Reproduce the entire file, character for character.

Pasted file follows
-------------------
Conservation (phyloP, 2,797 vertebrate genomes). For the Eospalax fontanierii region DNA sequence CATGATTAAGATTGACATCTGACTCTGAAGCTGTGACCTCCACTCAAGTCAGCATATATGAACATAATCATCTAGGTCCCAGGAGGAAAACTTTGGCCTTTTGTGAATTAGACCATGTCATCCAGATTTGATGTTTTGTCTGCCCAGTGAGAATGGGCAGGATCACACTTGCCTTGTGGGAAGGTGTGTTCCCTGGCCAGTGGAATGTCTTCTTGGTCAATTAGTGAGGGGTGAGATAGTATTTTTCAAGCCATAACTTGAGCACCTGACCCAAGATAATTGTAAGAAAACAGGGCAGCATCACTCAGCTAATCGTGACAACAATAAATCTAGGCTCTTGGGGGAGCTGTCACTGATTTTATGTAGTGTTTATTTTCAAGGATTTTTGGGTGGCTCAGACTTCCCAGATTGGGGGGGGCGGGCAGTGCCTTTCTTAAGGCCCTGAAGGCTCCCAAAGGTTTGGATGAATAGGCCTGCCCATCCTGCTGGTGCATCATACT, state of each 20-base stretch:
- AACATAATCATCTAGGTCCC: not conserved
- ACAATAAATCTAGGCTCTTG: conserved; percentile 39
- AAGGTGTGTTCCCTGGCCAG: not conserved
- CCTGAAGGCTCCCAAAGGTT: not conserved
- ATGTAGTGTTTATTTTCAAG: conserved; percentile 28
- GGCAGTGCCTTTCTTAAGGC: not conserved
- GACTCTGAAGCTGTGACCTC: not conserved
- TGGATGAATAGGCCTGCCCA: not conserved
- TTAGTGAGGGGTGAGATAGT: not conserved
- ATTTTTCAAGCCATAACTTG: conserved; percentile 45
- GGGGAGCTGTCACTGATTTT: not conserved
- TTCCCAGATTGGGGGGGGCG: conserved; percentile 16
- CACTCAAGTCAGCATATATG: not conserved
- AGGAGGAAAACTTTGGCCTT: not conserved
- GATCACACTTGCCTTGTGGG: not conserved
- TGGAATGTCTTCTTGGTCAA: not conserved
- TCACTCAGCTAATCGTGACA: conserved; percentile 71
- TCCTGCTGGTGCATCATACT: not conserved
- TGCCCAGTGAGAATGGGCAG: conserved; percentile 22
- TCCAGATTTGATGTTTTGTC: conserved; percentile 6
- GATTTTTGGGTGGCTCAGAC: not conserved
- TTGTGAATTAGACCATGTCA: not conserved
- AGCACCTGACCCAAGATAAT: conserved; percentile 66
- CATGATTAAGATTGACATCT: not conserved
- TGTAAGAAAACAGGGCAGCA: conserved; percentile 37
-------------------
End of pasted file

Conservation (phyloP, 2,797 vertebrate genomes). For the Eospalax fontanierii region DNA sequence CATGATTAAGATTGACATCTGACTCTGAAGCTGTGACCTCCACTCAAGTCAGCATATATGAACATAATCATCTAGGTCCCAGGAGGAAAACTTTGGCCTTTTGTGAATTAGACCATGTCATCCAGATTTGATGTTTTGTCTGCCCAGTGAGAATGGGCAGGATCACACTTGCCTTGTGGGAAGGTGTGTTCCCTGGCCAGTGGAATGTCTTCTTGGTCAATTAGTGAGGGGTGAGATAGTATTTTTCAAGCCATAACTTGAGCACCTGACCCAAGATAATTGTAAGAAAACAGGGCAGCATCACTCAGCTAATCGTGACAACAATAAATCTAGGCTCTTGGGGGAGCTGTCACTGATTTTATGTAGTGTTTATTTTCAAGGATTTTTGGGTGGCTCAGACTTCCCAGATTGGGGGGGGCGGGCAGTGCCTTTCTTAAGGCCCTGAAGGCTCCCAAAGGTTTGGATGAATAGGCCTGCCCATCCTGCTGGTGCATCATACT, state of each 20-base stretch:
- AACATAATCATCTAGGTCCC: not conserved
- ACAATAAATCTAGGCTCTTG: conserved; percentile 39
- AAGGTGTGTTCCCTGGCCAG: not conserved
- CCTGAAGGCTCCCAAAGGTT: not conserved
- ATGTAGTGTTTATTTTCAAG: conserved; percentile 28
- GGCAGTGCCTTTCTTAAGGC: not conserved
- GACTCTGAAGCTGTGACCTC: not conserved
- TGGATGAATAGGCCTGCCCA: not conserved
- TTAGTGAGGGGTGAGATAGT: not conserved
- ATTTTTCAAGCCATAACTTG: conserved; percentile 45
- GGGGAGCTGTCACTGATTTT: not conserved
- TTCCCAGATTGGGGGGGGCG: conserved; percentile 16
- CACTCAAGTCAGCATATATG: not conserved
- AGGAGGAAAACTTTGGCCTT: not conserved
- GATCACACTTGCCTTGTGGG: not conserved
- TGGAATGTCTTCTTGGTCAA: not conserved
- TCACTCAGCTAATCGTGACA: conserved; percentile 71
- TCCTGCTGGTGCATCATACT: not conserved
- TGCCCAGTGAGAATGGGCAG: conserved; percentile 22
- TCCAGATTTGATGTTTTGTC: conserved; percentile 6
- GATTTTTGGGTGGCTCAGAC: not conserved
- TTGTGAATTAGACCATGTCA: not conserved
- AGCACCTGACCCAAGATAAT: conserved; percentile 66
- CATGATTAAGATTGACATCT: not conserved
- TGTAAGAAAACAGGGCAGCA: conserved; percentile 37